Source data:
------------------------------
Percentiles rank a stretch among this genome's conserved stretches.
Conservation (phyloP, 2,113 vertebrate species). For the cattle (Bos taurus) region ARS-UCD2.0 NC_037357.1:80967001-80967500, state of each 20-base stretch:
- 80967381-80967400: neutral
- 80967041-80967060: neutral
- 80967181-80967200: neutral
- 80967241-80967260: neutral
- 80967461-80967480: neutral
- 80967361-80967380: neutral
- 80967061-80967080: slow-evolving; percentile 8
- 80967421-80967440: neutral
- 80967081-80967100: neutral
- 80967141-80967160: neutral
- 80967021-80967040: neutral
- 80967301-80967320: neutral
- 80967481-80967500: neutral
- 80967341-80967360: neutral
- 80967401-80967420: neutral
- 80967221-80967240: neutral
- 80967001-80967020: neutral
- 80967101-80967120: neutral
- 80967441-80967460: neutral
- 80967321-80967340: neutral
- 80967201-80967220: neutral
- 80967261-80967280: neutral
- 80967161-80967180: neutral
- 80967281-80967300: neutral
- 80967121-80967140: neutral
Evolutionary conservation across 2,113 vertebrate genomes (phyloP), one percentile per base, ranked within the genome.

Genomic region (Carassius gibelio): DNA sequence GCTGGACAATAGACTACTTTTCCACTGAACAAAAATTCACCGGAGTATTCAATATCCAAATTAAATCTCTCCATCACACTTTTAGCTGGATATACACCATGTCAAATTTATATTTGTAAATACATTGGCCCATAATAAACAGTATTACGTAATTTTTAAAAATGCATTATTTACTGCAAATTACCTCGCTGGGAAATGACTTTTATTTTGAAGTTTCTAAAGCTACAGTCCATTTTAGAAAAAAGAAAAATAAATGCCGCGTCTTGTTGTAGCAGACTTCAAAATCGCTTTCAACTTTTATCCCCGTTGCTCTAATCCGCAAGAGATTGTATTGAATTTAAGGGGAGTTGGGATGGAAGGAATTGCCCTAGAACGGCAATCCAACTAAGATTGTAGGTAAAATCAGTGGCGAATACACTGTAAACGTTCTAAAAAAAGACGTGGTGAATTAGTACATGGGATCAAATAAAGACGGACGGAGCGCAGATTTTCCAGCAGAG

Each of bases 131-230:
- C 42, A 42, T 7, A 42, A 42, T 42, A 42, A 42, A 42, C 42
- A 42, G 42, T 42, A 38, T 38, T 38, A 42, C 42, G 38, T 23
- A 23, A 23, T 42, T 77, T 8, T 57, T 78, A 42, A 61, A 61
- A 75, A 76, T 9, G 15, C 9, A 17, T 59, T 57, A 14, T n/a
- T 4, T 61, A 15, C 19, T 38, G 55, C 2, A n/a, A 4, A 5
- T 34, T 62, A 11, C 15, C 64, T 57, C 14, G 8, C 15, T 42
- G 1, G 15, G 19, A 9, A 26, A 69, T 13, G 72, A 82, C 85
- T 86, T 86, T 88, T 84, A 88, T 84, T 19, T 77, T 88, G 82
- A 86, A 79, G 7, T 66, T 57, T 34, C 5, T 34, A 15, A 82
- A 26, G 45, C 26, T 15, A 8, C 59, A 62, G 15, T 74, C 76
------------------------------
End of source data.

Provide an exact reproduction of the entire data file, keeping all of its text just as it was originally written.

Percentiles rank a stretch among this genome's conserved stretches.
Conservation (phyloP, 2,113 vertebrate species). For the cattle (Bos taurus) region ARS-UCD2.0 NC_037357.1:80967001-80967500, state of each 20-base stretch:
- 80967381-80967400: neutral
- 80967041-80967060: neutral
- 80967181-80967200: neutral
- 80967241-80967260: neutral
- 80967461-80967480: neutral
- 80967361-80967380: neutral
- 80967061-80967080: slow-evolving; percentile 8
- 80967421-80967440: neutral
- 80967081-80967100: neutral
- 80967141-80967160: neutral
- 80967021-80967040: neutral
- 80967301-80967320: neutral
- 80967481-80967500: neutral
- 80967341-80967360: neutral
- 80967401-80967420: neutral
- 80967221-80967240: neutral
- 80967001-80967020: neutral
- 80967101-80967120: neutral
- 80967441-80967460: neutral
- 80967321-80967340: neutral
- 80967201-80967220: neutral
- 80967261-80967280: neutral
- 80967161-80967180: neutral
- 80967281-80967300: neutral
- 80967121-80967140: neutral
Evolutionary conservation across 2,113 vertebrate genomes (phyloP), one percentile per base, ranked within the genome.

Genomic region (Carassius gibelio): DNA sequence GCTGGACAATAGACTACTTTTCCACTGAACAAAAATTCACCGGAGTATTCAATATCCAAATTAAATCTCTCCATCACACTTTTAGCTGGATATACACCATGTCAAATTTATATTTGTAAATACATTGGCCCATAATAAACAGTATTACGTAATTTTTAAAAATGCATTATTTACTGCAAATTACCTCGCTGGGAAATGACTTTTATTTTGAAGTTTCTAAAGCTACAGTCCATTTTAGAAAAAAGAAAAATAAATGCCGCGTCTTGTTGTAGCAGACTTCAAAATCGCTTTCAACTTTTATCCCCGTTGCTCTAATCCGCAAGAGATTGTATTGAATTTAAGGGGAGTTGGGATGGAAGGAATTGCCCTAGAACGGCAATCCAACTAAGATTGTAGGTAAAATCAGTGGCGAATACACTGTAAACGTTCTAAAAAAAGACGTGGTGAATTAGTACATGGGATCAAATAAAGACGGACGGAGCGCAGATTTTCCAGCAGAG

Each of bases 131-230:
- C 42, A 42, T 7, A 42, A 42, T 42, A 42, A 42, A 42, C 42
- A 42, G 42, T 42, A 38, T 38, T 38, A 42, C 42, G 38, T 23
- A 23, A 23, T 42, T 77, T 8, T 57, T 78, A 42, A 61, A 61
- A 75, A 76, T 9, G 15, C 9, A 17, T 59, T 57, A 14, T n/a
- T 4, T 61, A 15, C 19, T 38, G 55, C 2, A n/a, A 4, A 5
- T 34, T 62, A 11, C 15, C 64, T 57, C 14, G 8, C 15, T 42
- G 1, G 15, G 19, A 9, A 26, A 69, T 13, G 72, A 82, C 85
- T 86, T 86, T 88, T 84, A 88, T 84, T 19, T 77, T 88, G 82
- A 86, A 79, G 7, T 66, T 57, T 34, C 5, T 34, A 15, A 82
- A 26, G 45, C 26, T 15, A 8, C 59, A 62, G 15, T 74, C 76